A UK-wide survey of nearly 2,000 doctors by Survation on behalf of medico-legal organisation the MDDUS found that 38% of GPs said verbal abuse from patients towards GPs and practice staff had 'significantly increased' in 2021 - while a further 38% reported it had 'somewhat increased'.
More than eight in 10 GPs who had experienced verbal abuse or aggression from patients said they were feeling more stressed now than when the UK first went into lockdown in 2020 early in the COVID-19 pandemic.
GPs were significantly more likely than other doctors to report a deterioration in their mental health and wellbeing over the past year - with 43% of GPs reporting a decline, compared with around a third of all doctors.
GPs facing abuse
Just over half of GPs who responded to the poll said they were considering early retirement or withdrawing from the profession altogether.
The survey showed that female GPs were more likely to face abuse and aggression than their male counterparts - 81% of women doctors said they had experienced a rise in abuse compared with 72% of male respondents.
More than two thirds of GPs reported a rise in complaints - with complaints about access to appointments up 82%.
MDDUS chief executive Chris Kenny said: 'The pandemic has stretched our healthcare professionals to the limit. For those at the very frontline it is clear now that the levels of stress have reached an almost unsustainable point. GPs urgently need recognition, reassurance and realism to support them so they can reset their relationship with patients.
Primary care funding
'These findings should be a wake-up call for policy makers up and down the UK. Their decision-making must factor in the clear connection between adequate funding and support for primary care services and health professionals, and patient safety.'
Findings from the MDDUS survey mirror those from a GPonline poll published earlier this year - which also found three in four GPs had experienced a rise in abuse from patients over the past 12 months. GPs reported being attacked, sworn at and threatened.
Doctors' leaders have hit out repeatedly at misleading comments around access to face-to-face appointments during the COVID-19 pandemic and false claims that practices were 'closed' as a key factor that has contributed to the surge in abuse.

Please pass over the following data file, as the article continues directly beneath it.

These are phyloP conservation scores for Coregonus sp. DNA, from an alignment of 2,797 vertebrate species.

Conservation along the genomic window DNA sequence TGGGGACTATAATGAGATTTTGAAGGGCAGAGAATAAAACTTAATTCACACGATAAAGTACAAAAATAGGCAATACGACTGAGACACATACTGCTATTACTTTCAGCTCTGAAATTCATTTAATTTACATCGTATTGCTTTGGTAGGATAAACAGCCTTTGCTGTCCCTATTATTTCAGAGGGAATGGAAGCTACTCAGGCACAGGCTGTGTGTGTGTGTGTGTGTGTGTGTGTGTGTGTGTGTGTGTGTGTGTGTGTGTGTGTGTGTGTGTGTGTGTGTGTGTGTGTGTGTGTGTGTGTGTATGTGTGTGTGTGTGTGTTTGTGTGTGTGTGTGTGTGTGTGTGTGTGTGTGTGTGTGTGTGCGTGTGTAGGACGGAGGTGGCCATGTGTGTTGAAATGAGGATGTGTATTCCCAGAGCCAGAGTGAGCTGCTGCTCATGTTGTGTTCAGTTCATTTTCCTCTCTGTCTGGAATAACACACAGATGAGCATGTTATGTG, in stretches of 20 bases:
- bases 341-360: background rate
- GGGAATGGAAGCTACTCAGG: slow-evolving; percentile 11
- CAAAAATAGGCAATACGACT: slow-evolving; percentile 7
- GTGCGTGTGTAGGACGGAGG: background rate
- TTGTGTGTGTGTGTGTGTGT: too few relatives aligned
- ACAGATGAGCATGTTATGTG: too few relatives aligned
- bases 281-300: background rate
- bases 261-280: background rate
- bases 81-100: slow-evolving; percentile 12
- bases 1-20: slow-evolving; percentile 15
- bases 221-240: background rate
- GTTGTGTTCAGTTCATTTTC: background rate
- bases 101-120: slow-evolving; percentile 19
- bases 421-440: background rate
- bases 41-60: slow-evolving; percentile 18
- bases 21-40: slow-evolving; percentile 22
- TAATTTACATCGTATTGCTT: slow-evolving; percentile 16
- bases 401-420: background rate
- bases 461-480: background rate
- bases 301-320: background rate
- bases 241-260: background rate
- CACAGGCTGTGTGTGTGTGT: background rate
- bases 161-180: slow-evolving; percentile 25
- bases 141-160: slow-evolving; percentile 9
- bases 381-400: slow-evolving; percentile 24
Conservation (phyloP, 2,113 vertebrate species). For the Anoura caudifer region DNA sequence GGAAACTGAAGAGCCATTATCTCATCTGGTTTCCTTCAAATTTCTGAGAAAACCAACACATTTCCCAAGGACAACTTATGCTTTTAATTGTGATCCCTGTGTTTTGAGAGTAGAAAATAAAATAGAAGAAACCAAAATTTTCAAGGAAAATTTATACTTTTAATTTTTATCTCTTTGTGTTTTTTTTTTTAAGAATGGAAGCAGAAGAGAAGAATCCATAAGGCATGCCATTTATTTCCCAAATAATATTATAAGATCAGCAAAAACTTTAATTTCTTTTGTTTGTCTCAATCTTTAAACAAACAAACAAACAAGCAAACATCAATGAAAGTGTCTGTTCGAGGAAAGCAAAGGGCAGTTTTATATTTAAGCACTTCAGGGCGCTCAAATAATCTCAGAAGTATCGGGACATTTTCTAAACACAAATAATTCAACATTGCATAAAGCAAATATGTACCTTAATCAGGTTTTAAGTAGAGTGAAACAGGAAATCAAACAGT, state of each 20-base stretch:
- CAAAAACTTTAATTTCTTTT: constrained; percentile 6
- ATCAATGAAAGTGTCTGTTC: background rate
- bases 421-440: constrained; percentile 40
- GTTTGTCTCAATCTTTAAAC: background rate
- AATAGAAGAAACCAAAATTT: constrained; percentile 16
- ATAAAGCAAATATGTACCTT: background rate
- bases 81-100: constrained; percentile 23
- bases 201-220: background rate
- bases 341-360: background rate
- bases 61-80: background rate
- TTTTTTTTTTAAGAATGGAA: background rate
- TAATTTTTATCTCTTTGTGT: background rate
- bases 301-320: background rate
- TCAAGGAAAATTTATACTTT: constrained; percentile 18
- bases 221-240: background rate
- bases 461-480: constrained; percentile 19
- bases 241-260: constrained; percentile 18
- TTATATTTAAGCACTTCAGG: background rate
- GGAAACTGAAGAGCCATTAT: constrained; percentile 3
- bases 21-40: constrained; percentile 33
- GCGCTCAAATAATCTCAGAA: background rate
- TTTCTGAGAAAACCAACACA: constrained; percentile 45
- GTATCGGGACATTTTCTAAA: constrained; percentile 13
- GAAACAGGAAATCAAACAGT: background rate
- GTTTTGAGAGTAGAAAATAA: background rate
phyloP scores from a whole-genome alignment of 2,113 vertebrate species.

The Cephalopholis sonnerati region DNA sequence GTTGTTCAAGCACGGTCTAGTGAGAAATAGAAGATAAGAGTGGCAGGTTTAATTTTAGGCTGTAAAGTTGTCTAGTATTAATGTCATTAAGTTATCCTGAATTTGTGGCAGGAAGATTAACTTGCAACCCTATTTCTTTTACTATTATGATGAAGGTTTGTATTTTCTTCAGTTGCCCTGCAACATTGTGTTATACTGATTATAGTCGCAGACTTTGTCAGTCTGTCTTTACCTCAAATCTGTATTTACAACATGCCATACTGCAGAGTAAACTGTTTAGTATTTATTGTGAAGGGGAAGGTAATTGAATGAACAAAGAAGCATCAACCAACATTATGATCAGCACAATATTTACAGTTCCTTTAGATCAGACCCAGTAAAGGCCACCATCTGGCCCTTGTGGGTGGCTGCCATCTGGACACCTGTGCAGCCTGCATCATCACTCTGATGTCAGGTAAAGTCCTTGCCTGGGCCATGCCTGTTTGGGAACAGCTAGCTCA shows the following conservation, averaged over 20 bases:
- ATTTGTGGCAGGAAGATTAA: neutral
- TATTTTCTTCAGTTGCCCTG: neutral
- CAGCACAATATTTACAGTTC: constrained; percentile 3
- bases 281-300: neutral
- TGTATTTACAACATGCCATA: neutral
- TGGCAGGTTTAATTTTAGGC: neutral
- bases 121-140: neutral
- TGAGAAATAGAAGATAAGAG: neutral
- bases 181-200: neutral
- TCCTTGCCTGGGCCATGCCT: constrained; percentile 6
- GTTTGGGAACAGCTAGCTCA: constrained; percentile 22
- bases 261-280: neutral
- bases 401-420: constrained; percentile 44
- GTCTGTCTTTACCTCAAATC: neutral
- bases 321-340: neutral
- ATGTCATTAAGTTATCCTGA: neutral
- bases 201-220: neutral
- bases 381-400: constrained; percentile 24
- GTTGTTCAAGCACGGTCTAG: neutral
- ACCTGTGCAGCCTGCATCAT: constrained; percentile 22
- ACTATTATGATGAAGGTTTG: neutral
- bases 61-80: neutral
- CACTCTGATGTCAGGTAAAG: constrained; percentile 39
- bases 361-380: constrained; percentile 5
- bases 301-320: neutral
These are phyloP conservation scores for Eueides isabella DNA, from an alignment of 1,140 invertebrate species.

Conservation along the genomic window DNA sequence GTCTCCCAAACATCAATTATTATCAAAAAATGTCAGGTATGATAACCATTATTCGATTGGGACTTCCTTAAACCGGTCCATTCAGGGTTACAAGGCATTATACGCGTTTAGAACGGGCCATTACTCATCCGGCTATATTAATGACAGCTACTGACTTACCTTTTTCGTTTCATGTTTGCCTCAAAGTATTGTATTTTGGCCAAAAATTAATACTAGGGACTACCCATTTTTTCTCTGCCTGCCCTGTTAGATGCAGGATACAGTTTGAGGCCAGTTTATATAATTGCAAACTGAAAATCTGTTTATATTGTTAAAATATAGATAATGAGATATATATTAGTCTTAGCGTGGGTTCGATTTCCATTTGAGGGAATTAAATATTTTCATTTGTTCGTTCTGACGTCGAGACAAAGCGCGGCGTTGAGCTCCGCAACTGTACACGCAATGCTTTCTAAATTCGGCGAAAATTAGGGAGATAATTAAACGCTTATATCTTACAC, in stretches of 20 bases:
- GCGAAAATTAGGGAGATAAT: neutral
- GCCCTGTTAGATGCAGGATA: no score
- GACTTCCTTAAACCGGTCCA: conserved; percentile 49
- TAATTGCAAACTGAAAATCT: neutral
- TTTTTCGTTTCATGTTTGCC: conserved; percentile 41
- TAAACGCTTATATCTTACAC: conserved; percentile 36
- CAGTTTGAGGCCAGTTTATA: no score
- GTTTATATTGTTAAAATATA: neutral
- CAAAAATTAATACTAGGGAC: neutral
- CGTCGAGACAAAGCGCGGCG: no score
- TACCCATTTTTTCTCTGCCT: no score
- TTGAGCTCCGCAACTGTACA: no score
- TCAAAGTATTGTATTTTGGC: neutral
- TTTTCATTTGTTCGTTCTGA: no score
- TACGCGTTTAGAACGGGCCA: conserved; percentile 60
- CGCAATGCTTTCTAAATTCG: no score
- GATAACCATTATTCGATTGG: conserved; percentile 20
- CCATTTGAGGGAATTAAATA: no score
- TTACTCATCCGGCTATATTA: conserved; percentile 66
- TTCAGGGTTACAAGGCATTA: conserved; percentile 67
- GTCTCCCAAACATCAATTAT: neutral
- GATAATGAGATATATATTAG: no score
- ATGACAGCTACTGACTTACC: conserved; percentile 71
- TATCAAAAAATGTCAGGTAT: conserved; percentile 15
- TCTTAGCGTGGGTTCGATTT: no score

Suggestions from the MDDUS poll that increased pressure could deliver a further blow to a GP workforce that has shrunk by around 1,700 doctors since 2015 come after the biannual University of Manchester GP worklife survey suggested that 12,000 GPs could quit within the next five years.
Meanwhile, GPonline reported earlier this year that early retirements by GPs had risen to a four-year high in 2021 as the impact of COVID-19 heaped further pressure on an already overstretched profession.
MDDUS chief medical officer Dr John Holden said: 'The results of our survey are distressing. We know GPs work hard to ensure all patients receive care when they need it.
'Being a GP can be one of the best jobs in the world, but right now GPs need to feel valued, supported and empowered. In addition, regulators will need to redouble their efforts to communicate to all healthcare professionals that their systems have been revised to take into account the extraordinary conditions doctors and dentists have worked through since 2020.'
A DHSC spokesperson said: 'Deliberate violence or abuse directed at NHS staff is unacceptable - we are working to tackle this to ensure staff are able to work in a safe and secure environment.
'The NHS has established an NHS Violence Reduction Programme which aims to support and protect the NHS workforce against deliberate violence and aggression from patients, their families and the public, and to ensure offenders are punished quickly and effectively.
'We have also set out our plan to tackle the COVID-19 backlog and boost workforce recruitment, backed by our record multibillion pound investment over the next three years.'